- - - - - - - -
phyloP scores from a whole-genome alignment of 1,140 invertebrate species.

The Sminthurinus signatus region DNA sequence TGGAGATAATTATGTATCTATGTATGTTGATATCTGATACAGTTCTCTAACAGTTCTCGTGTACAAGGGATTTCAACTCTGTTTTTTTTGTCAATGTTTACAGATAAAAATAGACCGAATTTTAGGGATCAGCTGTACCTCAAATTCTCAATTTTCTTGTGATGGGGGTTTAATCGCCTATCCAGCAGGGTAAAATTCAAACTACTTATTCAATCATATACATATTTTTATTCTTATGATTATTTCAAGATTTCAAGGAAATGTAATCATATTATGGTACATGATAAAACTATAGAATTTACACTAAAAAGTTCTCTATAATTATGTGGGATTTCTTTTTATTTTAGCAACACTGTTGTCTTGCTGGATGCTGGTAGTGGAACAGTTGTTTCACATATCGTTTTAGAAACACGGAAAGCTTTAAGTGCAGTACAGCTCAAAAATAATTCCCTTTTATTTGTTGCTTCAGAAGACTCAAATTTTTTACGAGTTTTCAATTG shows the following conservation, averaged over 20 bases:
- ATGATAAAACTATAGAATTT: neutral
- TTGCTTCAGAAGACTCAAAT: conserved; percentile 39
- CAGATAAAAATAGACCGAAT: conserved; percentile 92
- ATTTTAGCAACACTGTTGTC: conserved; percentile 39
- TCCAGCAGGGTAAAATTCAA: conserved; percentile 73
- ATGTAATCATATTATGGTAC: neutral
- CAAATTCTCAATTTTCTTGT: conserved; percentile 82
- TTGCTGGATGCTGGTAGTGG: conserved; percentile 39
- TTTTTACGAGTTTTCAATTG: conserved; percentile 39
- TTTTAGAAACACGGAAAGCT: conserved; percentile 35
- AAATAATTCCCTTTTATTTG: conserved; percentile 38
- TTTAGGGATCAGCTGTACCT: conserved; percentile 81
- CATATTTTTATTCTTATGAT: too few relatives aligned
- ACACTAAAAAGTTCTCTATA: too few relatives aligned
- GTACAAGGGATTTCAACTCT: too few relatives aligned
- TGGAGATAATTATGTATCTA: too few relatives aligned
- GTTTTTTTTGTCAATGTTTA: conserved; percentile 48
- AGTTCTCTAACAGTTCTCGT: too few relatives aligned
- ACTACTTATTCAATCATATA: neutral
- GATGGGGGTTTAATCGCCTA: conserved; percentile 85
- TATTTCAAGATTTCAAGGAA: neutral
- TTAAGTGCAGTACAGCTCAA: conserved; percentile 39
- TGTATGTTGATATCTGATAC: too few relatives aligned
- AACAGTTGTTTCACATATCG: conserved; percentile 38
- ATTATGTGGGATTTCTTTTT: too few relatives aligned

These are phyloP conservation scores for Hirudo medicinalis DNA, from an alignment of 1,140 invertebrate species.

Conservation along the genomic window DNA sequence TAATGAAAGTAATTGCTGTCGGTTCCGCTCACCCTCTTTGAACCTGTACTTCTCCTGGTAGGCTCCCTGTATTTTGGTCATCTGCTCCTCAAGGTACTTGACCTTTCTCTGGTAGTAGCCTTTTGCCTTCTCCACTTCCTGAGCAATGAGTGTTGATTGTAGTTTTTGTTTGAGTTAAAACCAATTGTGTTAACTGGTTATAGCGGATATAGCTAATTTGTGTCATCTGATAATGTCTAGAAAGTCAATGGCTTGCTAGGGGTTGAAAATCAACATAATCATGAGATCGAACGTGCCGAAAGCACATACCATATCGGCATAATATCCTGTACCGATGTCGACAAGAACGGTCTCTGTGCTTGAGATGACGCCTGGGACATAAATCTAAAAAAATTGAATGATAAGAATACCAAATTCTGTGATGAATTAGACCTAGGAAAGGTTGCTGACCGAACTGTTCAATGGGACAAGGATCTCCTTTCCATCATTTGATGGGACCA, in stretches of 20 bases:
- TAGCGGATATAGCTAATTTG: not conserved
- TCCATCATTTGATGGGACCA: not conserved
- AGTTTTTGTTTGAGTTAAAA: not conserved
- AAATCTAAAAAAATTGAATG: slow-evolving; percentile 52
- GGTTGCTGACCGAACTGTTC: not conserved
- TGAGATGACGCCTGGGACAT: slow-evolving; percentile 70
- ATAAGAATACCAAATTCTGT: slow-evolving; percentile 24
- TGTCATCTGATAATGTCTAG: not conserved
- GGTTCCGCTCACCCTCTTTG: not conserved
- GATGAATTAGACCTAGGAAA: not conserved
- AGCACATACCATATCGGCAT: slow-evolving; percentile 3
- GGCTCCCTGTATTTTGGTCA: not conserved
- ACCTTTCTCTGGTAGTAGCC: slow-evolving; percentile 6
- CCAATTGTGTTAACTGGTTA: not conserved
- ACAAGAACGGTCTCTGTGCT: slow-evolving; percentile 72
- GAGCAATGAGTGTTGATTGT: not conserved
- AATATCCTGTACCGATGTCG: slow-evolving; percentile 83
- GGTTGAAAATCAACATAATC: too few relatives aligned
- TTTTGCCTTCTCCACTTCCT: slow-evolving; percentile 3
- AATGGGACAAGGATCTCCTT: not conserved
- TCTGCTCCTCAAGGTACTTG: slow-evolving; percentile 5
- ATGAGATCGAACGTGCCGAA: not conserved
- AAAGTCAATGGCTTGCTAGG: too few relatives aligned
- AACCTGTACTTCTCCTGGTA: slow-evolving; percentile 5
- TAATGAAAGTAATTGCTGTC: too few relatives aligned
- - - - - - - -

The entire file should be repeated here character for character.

phyloP scores from a whole-genome alignment of 1,140 invertebrate species.

The Sminthurinus signatus region DNA sequence TGGAGATAATTATGTATCTATGTATGTTGATATCTGATACAGTTCTCTAACAGTTCTCGTGTACAAGGGATTTCAACTCTGTTTTTTTTGTCAATGTTTACAGATAAAAATAGACCGAATTTTAGGGATCAGCTGTACCTCAAATTCTCAATTTTCTTGTGATGGGGGTTTAATCGCCTATCCAGCAGGGTAAAATTCAAACTACTTATTCAATCATATACATATTTTTATTCTTATGATTATTTCAAGATTTCAAGGAAATGTAATCATATTATGGTACATGATAAAACTATAGAATTTACACTAAAAAGTTCTCTATAATTATGTGGGATTTCTTTTTATTTTAGCAACACTGTTGTCTTGCTGGATGCTGGTAGTGGAACAGTTGTTTCACATATCGTTTTAGAAACACGGAAAGCTTTAAGTGCAGTACAGCTCAAAAATAATTCCCTTTTATTTGTTGCTTCAGAAGACTCAAATTTTTTACGAGTTTTCAATTG shows the following conservation, averaged over 20 bases:
- ATGATAAAACTATAGAATTT: neutral
- TTGCTTCAGAAGACTCAAAT: conserved; percentile 39
- CAGATAAAAATAGACCGAAT: conserved; percentile 92
- ATTTTAGCAACACTGTTGTC: conserved; percentile 39
- TCCAGCAGGGTAAAATTCAA: conserved; percentile 73
- ATGTAATCATATTATGGTAC: neutral
- CAAATTCTCAATTTTCTTGT: conserved; percentile 82
- TTGCTGGATGCTGGTAGTGG: conserved; percentile 39
- TTTTTACGAGTTTTCAATTG: conserved; percentile 39
- TTTTAGAAACACGGAAAGCT: conserved; percentile 35
- AAATAATTCCCTTTTATTTG: conserved; percentile 38
- TTTAGGGATCAGCTGTACCT: conserved; percentile 81
- CATATTTTTATTCTTATGAT: too few relatives aligned
- ACACTAAAAAGTTCTCTATA: too few relatives aligned
- GTACAAGGGATTTCAACTCT: too few relatives aligned
- TGGAGATAATTATGTATCTA: too few relatives aligned
- GTTTTTTTTGTCAATGTTTA: conserved; percentile 48
- AGTTCTCTAACAGTTCTCGT: too few relatives aligned
- ACTACTTATTCAATCATATA: neutral
- GATGGGGGTTTAATCGCCTA: conserved; percentile 85
- TATTTCAAGATTTCAAGGAA: neutral
- TTAAGTGCAGTACAGCTCAA: conserved; percentile 39
- TGTATGTTGATATCTGATAC: too few relatives aligned
- AACAGTTGTTTCACATATCG: conserved; percentile 38
- ATTATGTGGGATTTCTTTTT: too few relatives aligned

These are phyloP conservation scores for Hirudo medicinalis DNA, from an alignment of 1,140 invertebrate species.

Conservation along the genomic window DNA sequence TAATGAAAGTAATTGCTGTCGGTTCCGCTCACCCTCTTTGAACCTGTACTTCTCCTGGTAGGCTCCCTGTATTTTGGTCATCTGCTCCTCAAGGTACTTGACCTTTCTCTGGTAGTAGCCTTTTGCCTTCTCCACTTCCTGAGCAATGAGTGTTGATTGTAGTTTTTGTTTGAGTTAAAACCAATTGTGTTAACTGGTTATAGCGGATATAGCTAATTTGTGTCATCTGATAATGTCTAGAAAGTCAATGGCTTGCTAGGGGTTGAAAATCAACATAATCATGAGATCGAACGTGCCGAAAGCACATACCATATCGGCATAATATCCTGTACCGATGTCGACAAGAACGGTCTCTGTGCTTGAGATGACGCCTGGGACATAAATCTAAAAAAATTGAATGATAAGAATACCAAATTCTGTGATGAATTAGACCTAGGAAAGGTTGCTGACCGAACTGTTCAATGGGACAAGGATCTCCTTTCCATCATTTGATGGGACCA, in stretches of 20 bases:
- TAGCGGATATAGCTAATTTG: not conserved
- TCCATCATTTGATGGGACCA: not conserved
- AGTTTTTGTTTGAGTTAAAA: not conserved
- AAATCTAAAAAAATTGAATG: slow-evolving; percentile 52
- GGTTGCTGACCGAACTGTTC: not conserved
- TGAGATGACGCCTGGGACAT: slow-evolving; percentile 70
- ATAAGAATACCAAATTCTGT: slow-evolving; percentile 24
- TGTCATCTGATAATGTCTAG: not conserved
- GGTTCCGCTCACCCTCTTTG: not conserved
- GATGAATTAGACCTAGGAAA: not conserved
- AGCACATACCATATCGGCAT: slow-evolving; percentile 3
- GGCTCCCTGTATTTTGGTCA: not conserved
- ACCTTTCTCTGGTAGTAGCC: slow-evolving; percentile 6
- CCAATTGTGTTAACTGGTTA: not conserved
- ACAAGAACGGTCTCTGTGCT: slow-evolving; percentile 72
- GAGCAATGAGTGTTGATTGT: not conserved
- AATATCCTGTACCGATGTCG: slow-evolving; percentile 83
- GGTTGAAAATCAACATAATC: too few relatives aligned
- TTTTGCCTTCTCCACTTCCT: slow-evolving; percentile 3
- AATGGGACAAGGATCTCCTT: not conserved
- TCTGCTCCTCAAGGTACTTG: slow-evolving; percentile 5
- ATGAGATCGAACGTGCCGAA: not conserved
- AAAGTCAATGGCTTGCTAGG: too few relatives aligned
- AACCTGTACTTCTCCTGGTA: slow-evolving; percentile 5
- TAATGAAAGTAATTGCTGTC: too few relatives aligned